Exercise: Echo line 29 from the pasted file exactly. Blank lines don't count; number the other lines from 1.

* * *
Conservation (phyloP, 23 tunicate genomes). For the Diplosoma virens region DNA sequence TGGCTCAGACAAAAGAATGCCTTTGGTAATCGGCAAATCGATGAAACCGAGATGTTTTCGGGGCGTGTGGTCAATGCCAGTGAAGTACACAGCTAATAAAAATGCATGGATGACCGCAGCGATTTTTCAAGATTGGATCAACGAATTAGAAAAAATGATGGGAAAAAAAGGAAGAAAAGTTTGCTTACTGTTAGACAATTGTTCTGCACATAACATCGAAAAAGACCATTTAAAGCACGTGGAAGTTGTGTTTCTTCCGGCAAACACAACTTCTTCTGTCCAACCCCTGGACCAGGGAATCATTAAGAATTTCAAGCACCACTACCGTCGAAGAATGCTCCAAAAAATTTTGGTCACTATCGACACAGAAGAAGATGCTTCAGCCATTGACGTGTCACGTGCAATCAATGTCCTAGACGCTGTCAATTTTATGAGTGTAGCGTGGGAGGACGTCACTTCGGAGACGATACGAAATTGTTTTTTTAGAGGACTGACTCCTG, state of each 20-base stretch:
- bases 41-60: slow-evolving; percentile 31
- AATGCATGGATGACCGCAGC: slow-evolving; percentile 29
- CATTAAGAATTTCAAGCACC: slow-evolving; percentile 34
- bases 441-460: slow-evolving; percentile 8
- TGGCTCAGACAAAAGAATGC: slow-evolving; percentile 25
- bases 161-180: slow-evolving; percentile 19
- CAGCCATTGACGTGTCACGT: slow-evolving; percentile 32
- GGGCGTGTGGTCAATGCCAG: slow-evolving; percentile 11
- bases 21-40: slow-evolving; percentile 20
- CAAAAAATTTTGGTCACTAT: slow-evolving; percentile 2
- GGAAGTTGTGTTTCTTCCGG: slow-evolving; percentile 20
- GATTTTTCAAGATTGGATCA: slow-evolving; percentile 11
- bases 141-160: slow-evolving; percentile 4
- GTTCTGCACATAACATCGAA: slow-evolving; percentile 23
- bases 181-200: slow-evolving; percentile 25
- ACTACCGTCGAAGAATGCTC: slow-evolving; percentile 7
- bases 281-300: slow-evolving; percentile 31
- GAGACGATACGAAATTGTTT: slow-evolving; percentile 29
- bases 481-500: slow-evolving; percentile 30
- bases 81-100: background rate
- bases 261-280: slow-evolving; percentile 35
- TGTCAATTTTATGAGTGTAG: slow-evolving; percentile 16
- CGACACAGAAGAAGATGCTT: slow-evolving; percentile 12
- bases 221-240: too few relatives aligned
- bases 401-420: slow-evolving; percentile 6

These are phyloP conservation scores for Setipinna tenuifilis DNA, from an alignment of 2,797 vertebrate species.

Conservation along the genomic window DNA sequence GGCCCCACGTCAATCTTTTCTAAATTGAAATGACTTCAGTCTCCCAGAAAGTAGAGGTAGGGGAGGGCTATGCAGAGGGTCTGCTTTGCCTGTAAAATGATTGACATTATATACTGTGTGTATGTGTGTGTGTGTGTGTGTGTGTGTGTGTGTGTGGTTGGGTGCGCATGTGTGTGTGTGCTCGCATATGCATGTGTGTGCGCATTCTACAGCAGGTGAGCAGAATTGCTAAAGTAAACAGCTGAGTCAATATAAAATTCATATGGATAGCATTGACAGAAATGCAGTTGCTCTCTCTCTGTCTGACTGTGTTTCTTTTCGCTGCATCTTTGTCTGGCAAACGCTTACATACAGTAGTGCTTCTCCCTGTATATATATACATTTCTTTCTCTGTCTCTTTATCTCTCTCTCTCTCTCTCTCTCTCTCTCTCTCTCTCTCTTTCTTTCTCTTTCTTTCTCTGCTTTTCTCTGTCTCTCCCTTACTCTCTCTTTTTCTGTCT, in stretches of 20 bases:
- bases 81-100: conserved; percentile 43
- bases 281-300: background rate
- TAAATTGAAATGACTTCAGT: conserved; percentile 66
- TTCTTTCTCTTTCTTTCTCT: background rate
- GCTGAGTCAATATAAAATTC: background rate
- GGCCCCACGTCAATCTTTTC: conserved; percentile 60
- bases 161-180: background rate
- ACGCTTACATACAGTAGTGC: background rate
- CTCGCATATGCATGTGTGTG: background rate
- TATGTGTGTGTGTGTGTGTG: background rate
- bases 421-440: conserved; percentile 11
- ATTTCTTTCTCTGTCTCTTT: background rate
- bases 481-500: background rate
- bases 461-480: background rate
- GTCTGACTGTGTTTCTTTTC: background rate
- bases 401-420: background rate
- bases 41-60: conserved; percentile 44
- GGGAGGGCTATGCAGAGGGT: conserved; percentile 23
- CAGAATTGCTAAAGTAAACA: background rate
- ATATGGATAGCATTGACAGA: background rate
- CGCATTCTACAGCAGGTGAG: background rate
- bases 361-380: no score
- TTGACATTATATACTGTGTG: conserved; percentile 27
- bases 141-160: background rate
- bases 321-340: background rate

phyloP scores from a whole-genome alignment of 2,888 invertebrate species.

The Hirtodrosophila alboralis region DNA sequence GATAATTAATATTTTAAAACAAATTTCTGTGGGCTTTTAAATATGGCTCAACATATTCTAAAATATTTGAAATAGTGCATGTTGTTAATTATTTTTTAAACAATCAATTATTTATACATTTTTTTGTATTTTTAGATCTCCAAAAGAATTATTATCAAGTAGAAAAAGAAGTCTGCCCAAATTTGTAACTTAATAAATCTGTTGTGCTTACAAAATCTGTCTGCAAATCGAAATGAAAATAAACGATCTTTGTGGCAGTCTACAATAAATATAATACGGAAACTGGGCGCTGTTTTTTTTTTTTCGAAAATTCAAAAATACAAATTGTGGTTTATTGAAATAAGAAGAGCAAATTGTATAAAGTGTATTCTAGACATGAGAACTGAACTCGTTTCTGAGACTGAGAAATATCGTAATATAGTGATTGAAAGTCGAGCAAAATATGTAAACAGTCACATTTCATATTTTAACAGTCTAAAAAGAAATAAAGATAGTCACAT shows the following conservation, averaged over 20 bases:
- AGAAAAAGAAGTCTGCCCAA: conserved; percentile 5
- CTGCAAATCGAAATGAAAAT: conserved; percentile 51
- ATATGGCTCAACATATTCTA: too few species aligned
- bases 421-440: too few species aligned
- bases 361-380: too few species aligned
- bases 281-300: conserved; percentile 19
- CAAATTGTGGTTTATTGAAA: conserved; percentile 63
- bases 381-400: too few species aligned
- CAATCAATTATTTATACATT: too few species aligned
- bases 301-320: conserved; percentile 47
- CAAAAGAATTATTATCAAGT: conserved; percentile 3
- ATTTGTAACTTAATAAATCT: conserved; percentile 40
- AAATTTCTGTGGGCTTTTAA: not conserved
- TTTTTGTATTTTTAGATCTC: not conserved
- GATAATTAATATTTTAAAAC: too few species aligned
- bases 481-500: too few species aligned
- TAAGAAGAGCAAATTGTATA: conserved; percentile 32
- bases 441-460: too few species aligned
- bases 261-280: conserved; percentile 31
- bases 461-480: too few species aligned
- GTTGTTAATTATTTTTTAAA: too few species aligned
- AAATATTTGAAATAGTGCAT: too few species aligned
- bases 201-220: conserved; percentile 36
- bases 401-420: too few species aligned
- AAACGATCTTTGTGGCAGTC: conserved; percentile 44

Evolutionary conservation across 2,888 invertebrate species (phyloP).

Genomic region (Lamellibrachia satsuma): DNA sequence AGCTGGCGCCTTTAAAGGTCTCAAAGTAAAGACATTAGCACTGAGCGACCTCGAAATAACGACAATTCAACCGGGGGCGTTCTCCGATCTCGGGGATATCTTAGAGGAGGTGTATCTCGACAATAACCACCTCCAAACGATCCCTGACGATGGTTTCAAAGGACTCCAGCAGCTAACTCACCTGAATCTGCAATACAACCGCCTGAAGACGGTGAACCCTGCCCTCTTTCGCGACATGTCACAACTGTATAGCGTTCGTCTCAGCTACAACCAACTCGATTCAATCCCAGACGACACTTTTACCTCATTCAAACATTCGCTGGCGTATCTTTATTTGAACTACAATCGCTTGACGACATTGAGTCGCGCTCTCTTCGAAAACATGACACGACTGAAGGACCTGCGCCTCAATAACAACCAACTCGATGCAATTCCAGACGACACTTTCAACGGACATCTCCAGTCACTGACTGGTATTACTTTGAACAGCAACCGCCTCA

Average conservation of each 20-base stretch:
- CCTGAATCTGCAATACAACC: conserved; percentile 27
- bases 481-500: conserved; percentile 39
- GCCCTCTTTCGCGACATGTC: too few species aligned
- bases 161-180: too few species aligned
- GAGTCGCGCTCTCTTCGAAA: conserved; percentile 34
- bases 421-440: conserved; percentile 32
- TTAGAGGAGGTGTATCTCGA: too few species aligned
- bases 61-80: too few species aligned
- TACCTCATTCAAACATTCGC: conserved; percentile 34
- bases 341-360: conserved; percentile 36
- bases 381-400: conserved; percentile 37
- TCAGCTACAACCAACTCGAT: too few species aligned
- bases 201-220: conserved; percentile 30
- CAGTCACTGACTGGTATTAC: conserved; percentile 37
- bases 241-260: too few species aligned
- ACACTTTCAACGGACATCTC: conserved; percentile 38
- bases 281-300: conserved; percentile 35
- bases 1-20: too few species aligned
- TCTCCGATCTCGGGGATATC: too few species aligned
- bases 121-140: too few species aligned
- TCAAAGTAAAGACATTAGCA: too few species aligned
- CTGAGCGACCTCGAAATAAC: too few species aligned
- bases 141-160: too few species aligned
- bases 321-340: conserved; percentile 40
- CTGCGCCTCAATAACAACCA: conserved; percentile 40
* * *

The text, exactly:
- bases 81-100: conserved; percentile 43